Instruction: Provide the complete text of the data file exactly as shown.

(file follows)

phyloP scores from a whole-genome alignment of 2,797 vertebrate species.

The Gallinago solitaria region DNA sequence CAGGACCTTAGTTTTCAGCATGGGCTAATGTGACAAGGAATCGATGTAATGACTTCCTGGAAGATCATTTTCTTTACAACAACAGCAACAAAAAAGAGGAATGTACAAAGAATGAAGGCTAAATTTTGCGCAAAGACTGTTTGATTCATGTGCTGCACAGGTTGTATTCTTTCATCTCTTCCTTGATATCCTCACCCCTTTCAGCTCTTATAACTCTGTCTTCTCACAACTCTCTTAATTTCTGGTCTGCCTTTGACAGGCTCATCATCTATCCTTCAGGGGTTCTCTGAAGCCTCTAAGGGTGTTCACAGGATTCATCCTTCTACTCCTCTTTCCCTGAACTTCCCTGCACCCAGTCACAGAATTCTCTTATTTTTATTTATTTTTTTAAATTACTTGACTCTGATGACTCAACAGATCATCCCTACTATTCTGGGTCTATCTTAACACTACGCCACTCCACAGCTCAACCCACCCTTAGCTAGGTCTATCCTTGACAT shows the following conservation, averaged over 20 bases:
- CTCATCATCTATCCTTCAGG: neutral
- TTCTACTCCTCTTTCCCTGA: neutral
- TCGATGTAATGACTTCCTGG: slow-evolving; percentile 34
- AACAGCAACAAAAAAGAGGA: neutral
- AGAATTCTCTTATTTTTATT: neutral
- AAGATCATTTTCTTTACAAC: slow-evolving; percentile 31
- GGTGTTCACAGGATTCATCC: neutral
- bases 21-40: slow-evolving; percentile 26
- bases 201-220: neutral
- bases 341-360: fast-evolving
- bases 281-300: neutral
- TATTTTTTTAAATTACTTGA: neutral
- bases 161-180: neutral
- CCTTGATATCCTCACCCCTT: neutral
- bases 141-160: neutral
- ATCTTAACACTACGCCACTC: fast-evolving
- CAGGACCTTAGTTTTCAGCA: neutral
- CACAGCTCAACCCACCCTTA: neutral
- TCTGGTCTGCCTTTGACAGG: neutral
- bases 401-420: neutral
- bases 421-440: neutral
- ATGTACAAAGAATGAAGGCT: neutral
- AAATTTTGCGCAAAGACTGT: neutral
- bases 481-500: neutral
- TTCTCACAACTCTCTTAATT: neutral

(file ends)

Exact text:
phyloP scores from a whole-genome alignment of 2,797 vertebrate species.

The Gallinago solitaria region DNA sequence CAGGACCTTAGTTTTCAGCATGGGCTAATGTGACAAGGAATCGATGTAATGACTTCCTGGAAGATCATTTTCTTTACAACAACAGCAACAAAAAAGAGGAATGTACAAAGAATGAAGGCTAAATTTTGCGCAAAGACTGTTTGATTCATGTGCTGCACAGGTTGTATTCTTTCATCTCTTCCTTGATATCCTCACCCCTTTCAGCTCTTATAACTCTGTCTTCTCACAACTCTCTTAATTTCTGGTCTGCCTTTGACAGGCTCATCATCTATCCTTCAGGGGTTCTCTGAAGCCTCTAAGGGTGTTCACAGGATTCATCCTTCTACTCCTCTTTCCCTGAACTTCCCTGCACCCAGTCACAGAATTCTCTTATTTTTATTTATTTTTTTAAATTACTTGACTCTGATGACTCAACAGATCATCCCTACTATTCTGGGTCTATCTTAACACTACGCCACTCCACAGCTCAACCCACCCTTAGCTAGGTCTATCCTTGACAT shows the following conservation, averaged over 20 bases:
- CTCATCATCTATCCTTCAGG: neutral
- TTCTACTCCTCTTTCCCTGA: neutral
- TCGATGTAATGACTTCCTGG: slow-evolving; percentile 34
- AACAGCAACAAAAAAGAGGA: neutral
- AGAATTCTCTTATTTTTATT: neutral
- AAGATCATTTTCTTTACAAC: slow-evolving; percentile 31
- GGTGTTCACAGGATTCATCC: neutral
- bases 21-40: slow-evolving; percentile 26
- bases 201-220: neutral
- bases 341-360: fast-evolving
- bases 281-300: neutral
- TATTTTTTTAAATTACTTGA: neutral
- bases 161-180: neutral
- CCTTGATATCCTCACCCCTT: neutral
- bases 141-160: neutral
- ATCTTAACACTACGCCACTC: fast-evolving
- CAGGACCTTAGTTTTCAGCA: neutral
- CACAGCTCAACCCACCCTTA: neutral
- TCTGGTCTGCCTTTGACAGG: neutral
- bases 401-420: neutral
- bases 421-440: neutral
- ATGTACAAAGAATGAAGGCT: neutral
- AAATTTTGCGCAAAGACTGT: neutral
- bases 481-500: neutral
- TTCTCACAACTCTCTTAATT: neutral